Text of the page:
Cement firm offers to buy rice husks, stalks

- Rose Dela Cruz -

Rice husks and stalks are often regarded as farm wastes that farmers  through the decades have been burning after every harvest.

Instead of sticking to this old habit, which happens to be environmentally unsound, farmers can earn extra income by selling these wastes to a buyer that is willing to pay good money.

Lafarge Cement Services (Philippines) Inc. buys properly dried husks and stalks either through millers or farmers’ cooperatives to ensure that these materials will burn as fast and as hot as coal, which it intends to partially replace for its kiln plants.

The multi-awarded Lafarge Semento group conducted last year its first press plant tour as part of its annual celebration of SHE (Safety, Health and Environment) Week in Teresa, Rizal during which fire drills, evacuation exercises and school tours and art competitions were held to increase the awareness of local communities on the safety features of the cement operations and showcase how serious Lafarge has been in sustaining its operations to uplift the communities where it operates.

Considered the market leader in the Philippines, Lafarge Semento has been stepping up its alternative fuels development program by introducing rice husks as a new form of biomass in its kilns at Republic Cement Teresa and Republic Cement Bulacan.

The project not only enables the company to comply with the requirement to reduce fixed costs under Excellence 2008, the Lafarge Group’s worldwide business efficiency program, but is also in harmony with the French multinational’s sustainable development policy.

Rice husk is the by-product after the grain is milled and the stalks are separated from the grain even before milling. They are then sold by rice producers to any interested party at P1,000 per ton.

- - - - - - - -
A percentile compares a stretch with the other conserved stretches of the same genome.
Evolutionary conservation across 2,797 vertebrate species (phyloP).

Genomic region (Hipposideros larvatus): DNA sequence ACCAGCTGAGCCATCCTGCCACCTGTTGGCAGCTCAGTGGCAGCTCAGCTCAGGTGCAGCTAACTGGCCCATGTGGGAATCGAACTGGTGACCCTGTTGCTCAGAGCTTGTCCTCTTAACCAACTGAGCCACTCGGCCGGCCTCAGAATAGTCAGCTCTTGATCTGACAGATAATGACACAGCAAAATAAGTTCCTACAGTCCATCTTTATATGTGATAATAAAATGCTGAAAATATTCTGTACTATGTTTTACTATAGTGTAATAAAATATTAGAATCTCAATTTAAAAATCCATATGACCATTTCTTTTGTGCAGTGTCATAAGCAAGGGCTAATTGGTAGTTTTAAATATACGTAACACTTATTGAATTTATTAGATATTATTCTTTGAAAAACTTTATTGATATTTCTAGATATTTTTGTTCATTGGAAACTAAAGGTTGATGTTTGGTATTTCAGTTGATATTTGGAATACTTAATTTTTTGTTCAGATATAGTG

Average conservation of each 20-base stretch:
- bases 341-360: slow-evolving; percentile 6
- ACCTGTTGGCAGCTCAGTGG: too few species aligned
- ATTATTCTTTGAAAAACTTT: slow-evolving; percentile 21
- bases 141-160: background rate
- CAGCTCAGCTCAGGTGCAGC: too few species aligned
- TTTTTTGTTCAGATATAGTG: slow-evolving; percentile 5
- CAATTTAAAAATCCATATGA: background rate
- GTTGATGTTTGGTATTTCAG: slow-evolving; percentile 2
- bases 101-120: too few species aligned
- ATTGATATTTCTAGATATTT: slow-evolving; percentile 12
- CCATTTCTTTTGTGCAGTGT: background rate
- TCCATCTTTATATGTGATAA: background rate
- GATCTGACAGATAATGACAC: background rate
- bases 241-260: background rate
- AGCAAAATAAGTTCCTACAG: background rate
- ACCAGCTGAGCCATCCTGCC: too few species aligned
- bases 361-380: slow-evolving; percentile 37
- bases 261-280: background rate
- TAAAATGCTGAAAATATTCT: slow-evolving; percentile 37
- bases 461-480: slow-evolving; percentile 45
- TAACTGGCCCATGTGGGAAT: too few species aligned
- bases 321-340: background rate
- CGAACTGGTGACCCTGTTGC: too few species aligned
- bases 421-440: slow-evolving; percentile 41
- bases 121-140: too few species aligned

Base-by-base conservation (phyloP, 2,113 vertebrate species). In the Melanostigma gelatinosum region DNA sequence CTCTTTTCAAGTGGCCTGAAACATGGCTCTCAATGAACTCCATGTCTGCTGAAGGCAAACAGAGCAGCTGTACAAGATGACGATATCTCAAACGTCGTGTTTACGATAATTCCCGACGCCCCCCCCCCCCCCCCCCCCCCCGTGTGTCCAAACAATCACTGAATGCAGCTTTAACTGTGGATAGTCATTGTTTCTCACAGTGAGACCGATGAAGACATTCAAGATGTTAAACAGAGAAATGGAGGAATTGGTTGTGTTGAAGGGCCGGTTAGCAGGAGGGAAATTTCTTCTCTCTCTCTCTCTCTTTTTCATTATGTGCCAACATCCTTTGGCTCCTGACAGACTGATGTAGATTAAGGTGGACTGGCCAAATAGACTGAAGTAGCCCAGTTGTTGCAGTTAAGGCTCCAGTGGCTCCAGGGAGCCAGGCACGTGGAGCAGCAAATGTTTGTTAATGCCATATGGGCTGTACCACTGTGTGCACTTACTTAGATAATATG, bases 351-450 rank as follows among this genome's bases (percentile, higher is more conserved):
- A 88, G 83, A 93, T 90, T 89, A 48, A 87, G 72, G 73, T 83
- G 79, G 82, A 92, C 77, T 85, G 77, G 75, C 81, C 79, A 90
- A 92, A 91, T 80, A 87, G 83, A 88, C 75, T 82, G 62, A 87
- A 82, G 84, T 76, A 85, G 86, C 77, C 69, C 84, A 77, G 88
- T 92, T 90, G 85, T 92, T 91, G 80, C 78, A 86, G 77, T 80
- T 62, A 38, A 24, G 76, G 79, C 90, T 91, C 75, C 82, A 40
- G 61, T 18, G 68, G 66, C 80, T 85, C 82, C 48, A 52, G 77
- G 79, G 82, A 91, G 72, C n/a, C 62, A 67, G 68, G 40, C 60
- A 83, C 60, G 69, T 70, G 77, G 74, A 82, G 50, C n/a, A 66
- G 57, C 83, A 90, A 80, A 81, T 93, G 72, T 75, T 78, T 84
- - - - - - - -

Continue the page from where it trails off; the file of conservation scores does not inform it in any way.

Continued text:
The use of rice husks at the Republic plants in Norzagaray, Bulacan and Teresa, in Rizal province, will enable the company to achieve substantial savings on fuel costs, a leading expense item in cement manufacturing.

Lafarge operates five cement plants namely: Republic Cement Bulacan; Republic Cement Norzagaray; Republic Cement Teresa; Republic Cement Batangas and Iligan Cement Corp. in Mindanao.

“We’re working at increasing substitution rates, but supply issues in the local rice industry needs to be addressed,” said Graeme Bride, plant manager at Republic Cement Teresa.

Both the Teresa and Bulacan plants will continue investing in specific equipment needed to meet the fineness and very low density of the husks. “We’re earmarking capital expenditure (capex) for this project because the use of rice husks enables us to reduce our consumption of fossil fuels, the price of which is increasing in the Philippines. It will clearly save us energy costs,” adds Bride

Lafarge is now in active discussions with farmers from Luzon regarding the possibility of pooling their dried husks and stalks and designating a drop off point where company trucks will consolidate and pick them up for delivery to the kilns in Teresa and Bulacan.

Apart from the economic advantage the conversion from coal to rice husks will bring for Lafarge, the project will also help the company promote sustainable development and reduce carbon emissions, as required by the Kyoto Protocol, of which the Philippines is a signatory.

The Protocol took effect Feb.16, 2005 and is aimed at containing global warming by obliging developed countries, especially industrial operators, to reduce their greenhouse gas emissions.

Lafarge’s project falls under the clean development mechanism (CDM) projects that can be funded by developed countries as part of their compliance to the Kyoto Protocol. Rice husks, being carbon neutral biomass, will help the Lafarge Group to generate CO2 credits that developed countries can buy under CDM of the Kyoto Protocol.








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